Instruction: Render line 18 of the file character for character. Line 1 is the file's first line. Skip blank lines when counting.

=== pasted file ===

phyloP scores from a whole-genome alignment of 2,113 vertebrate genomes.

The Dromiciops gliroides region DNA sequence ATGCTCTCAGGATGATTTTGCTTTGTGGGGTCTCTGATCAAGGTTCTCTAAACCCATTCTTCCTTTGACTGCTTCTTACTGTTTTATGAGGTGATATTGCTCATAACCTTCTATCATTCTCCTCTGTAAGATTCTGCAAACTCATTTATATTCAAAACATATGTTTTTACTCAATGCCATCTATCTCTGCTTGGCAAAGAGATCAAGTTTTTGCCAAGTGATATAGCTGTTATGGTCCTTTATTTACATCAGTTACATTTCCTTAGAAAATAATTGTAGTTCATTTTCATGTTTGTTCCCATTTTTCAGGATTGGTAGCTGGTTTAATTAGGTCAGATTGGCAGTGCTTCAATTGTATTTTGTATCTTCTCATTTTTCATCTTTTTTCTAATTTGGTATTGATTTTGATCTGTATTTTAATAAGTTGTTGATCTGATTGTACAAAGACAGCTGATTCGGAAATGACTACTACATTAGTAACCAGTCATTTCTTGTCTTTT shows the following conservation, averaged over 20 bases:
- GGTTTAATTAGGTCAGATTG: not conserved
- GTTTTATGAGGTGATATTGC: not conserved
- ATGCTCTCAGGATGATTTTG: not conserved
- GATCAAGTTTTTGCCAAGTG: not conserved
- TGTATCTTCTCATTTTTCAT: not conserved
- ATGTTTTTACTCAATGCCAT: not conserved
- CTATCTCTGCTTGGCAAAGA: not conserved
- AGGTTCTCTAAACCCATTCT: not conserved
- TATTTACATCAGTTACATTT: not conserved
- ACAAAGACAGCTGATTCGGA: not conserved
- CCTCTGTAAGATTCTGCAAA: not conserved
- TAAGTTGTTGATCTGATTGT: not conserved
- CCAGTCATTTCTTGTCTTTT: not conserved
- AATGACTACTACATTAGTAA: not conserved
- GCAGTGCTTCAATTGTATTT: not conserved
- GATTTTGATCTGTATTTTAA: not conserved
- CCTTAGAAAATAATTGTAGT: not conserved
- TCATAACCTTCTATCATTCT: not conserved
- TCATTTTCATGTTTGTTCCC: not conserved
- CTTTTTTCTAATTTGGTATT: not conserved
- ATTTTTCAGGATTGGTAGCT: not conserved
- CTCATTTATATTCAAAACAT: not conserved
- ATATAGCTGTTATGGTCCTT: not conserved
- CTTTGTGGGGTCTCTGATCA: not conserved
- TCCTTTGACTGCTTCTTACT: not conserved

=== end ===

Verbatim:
- GATTTTGATCTGTATTTTAA: not conserved